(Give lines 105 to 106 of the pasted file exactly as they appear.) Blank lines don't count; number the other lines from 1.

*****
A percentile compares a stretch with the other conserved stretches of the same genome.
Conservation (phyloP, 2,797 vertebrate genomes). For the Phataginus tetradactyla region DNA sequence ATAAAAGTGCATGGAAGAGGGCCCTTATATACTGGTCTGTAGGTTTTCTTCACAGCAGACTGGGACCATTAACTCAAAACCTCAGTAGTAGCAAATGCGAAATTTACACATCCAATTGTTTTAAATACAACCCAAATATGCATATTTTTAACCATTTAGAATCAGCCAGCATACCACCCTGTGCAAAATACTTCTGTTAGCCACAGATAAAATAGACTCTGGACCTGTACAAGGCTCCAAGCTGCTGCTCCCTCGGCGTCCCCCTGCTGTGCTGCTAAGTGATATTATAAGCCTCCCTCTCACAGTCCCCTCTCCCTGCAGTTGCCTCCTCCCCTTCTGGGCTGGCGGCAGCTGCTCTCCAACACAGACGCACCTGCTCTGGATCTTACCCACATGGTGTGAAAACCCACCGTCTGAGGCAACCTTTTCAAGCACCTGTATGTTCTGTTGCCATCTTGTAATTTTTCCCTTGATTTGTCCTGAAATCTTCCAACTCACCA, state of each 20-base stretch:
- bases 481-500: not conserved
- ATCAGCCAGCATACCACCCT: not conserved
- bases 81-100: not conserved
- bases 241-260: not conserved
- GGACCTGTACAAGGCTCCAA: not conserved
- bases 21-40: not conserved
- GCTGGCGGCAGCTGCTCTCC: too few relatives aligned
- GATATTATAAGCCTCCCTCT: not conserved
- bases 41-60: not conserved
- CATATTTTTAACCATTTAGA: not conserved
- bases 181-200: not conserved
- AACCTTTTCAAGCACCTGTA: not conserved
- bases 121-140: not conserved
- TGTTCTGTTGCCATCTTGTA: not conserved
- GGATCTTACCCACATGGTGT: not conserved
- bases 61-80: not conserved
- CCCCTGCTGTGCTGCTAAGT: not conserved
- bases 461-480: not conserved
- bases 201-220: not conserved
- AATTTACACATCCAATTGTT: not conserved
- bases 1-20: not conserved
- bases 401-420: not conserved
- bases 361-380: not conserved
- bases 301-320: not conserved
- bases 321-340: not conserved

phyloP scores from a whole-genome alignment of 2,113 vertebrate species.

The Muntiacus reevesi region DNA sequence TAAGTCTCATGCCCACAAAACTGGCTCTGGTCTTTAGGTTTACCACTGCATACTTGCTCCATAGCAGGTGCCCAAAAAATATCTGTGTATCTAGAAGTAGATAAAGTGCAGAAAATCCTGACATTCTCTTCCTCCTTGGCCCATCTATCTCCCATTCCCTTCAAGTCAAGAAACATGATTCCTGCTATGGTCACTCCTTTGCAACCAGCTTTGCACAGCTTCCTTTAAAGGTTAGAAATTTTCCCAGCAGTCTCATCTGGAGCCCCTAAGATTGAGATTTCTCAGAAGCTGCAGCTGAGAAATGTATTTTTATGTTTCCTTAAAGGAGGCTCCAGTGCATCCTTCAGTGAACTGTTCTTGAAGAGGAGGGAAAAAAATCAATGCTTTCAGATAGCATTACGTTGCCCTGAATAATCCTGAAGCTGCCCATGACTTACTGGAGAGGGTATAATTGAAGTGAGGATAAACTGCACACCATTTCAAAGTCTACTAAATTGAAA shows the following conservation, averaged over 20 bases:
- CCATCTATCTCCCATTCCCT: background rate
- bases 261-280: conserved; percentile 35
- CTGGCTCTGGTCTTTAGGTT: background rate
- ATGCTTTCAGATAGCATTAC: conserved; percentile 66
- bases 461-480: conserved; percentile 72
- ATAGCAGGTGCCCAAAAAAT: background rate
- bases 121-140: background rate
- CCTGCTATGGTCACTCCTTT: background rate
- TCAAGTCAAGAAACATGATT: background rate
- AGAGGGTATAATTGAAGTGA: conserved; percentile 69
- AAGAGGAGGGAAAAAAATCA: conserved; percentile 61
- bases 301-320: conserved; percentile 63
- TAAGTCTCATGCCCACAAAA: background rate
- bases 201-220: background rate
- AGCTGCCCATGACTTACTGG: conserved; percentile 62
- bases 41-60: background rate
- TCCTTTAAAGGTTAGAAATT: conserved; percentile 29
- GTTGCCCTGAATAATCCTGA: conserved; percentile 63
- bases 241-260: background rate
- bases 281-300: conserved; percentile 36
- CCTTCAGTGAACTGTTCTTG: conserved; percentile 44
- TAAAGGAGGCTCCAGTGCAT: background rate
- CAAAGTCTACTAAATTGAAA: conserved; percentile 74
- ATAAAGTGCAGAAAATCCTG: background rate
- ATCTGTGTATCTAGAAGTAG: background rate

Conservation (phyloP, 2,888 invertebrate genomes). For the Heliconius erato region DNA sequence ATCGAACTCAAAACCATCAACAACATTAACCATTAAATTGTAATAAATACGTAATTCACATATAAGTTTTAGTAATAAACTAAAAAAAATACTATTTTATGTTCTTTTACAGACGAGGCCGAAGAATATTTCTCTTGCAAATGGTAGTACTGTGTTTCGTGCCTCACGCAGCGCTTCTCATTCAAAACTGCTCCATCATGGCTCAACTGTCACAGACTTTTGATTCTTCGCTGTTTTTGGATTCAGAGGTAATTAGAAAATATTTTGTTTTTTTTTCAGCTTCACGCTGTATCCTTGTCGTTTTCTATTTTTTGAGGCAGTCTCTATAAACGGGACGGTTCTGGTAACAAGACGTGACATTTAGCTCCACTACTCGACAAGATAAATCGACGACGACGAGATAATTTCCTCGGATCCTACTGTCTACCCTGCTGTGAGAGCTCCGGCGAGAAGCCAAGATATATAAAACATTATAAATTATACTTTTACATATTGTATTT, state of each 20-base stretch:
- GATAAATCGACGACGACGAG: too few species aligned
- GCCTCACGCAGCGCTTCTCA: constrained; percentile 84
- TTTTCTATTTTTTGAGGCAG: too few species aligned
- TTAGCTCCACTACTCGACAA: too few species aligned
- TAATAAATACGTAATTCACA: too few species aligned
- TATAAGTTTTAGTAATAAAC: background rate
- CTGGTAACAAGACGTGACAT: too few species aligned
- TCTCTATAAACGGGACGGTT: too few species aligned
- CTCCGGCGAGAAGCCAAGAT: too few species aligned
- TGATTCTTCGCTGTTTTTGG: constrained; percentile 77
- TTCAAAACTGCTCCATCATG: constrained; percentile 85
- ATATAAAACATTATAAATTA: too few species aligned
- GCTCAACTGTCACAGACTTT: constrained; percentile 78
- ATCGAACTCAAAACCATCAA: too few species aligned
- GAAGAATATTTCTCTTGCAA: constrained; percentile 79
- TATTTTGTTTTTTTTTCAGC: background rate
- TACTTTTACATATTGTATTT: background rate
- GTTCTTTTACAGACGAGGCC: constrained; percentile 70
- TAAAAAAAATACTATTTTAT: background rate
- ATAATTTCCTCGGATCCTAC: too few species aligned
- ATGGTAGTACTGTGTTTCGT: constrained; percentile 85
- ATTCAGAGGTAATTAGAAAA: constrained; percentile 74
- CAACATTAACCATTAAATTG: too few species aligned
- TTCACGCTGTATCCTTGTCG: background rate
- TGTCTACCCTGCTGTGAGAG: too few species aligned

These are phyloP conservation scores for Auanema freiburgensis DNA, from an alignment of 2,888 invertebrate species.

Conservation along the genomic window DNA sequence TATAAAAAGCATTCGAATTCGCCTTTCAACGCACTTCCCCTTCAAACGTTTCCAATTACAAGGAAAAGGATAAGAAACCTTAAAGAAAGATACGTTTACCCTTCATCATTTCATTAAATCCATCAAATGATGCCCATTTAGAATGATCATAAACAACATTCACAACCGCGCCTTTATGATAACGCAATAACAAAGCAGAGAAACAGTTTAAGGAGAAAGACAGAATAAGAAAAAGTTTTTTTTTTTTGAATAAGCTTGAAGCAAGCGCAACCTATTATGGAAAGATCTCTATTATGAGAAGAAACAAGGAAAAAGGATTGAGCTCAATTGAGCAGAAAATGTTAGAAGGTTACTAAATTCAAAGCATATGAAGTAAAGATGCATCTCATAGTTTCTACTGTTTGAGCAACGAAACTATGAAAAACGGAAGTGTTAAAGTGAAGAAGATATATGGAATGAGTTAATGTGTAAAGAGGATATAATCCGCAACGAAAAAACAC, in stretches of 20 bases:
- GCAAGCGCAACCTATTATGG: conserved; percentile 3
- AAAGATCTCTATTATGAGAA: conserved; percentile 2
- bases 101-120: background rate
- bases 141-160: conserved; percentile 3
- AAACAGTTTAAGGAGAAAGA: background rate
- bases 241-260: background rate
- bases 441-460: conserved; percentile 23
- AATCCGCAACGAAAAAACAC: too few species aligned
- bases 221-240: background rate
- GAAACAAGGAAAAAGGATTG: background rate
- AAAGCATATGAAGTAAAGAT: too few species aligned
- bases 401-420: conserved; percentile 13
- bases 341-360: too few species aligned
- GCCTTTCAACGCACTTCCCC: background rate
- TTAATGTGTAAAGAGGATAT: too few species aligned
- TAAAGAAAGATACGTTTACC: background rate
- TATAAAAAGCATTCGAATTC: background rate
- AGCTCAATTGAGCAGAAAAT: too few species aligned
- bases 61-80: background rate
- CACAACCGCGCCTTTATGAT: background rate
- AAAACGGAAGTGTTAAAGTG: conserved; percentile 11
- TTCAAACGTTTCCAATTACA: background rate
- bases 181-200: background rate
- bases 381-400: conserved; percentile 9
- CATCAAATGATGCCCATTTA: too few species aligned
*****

- bases 181-200: background rate
- bases 381-400: conserved; percentile 9